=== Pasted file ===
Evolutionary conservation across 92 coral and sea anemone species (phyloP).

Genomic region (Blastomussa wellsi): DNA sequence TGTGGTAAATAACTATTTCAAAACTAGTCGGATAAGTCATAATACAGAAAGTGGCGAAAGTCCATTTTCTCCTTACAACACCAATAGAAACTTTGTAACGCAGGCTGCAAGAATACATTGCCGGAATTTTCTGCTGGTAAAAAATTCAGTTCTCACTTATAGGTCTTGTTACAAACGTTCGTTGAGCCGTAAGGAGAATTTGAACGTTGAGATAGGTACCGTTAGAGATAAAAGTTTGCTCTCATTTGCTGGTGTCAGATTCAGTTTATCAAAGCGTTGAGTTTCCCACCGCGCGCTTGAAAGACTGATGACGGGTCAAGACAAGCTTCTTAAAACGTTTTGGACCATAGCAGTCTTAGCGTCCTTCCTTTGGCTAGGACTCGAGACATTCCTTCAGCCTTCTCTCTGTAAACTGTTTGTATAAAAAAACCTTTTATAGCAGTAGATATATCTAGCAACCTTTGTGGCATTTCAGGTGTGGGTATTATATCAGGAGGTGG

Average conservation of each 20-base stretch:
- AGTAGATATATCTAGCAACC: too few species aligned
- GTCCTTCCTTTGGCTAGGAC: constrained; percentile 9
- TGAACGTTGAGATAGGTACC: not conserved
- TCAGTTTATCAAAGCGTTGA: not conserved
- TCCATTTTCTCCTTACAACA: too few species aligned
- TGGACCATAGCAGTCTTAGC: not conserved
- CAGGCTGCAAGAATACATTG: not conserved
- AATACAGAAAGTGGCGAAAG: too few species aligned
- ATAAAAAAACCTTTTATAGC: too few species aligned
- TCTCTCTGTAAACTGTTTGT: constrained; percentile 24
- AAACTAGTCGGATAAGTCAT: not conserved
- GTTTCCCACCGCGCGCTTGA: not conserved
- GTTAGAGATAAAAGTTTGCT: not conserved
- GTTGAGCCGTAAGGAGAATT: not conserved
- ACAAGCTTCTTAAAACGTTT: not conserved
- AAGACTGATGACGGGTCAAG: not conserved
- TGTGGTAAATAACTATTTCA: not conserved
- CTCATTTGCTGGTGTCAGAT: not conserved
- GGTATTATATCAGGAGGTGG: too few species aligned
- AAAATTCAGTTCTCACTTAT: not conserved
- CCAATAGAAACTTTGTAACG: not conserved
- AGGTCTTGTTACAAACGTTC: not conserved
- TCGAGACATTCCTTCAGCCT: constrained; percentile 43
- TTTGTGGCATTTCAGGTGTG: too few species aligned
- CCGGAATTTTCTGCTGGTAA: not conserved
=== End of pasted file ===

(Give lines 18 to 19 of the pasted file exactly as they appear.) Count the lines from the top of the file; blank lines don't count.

- ACAAGCTTCTTAAAACGTTT: not conserved
- AAGACTGATGACGGGTCAAG: not conserved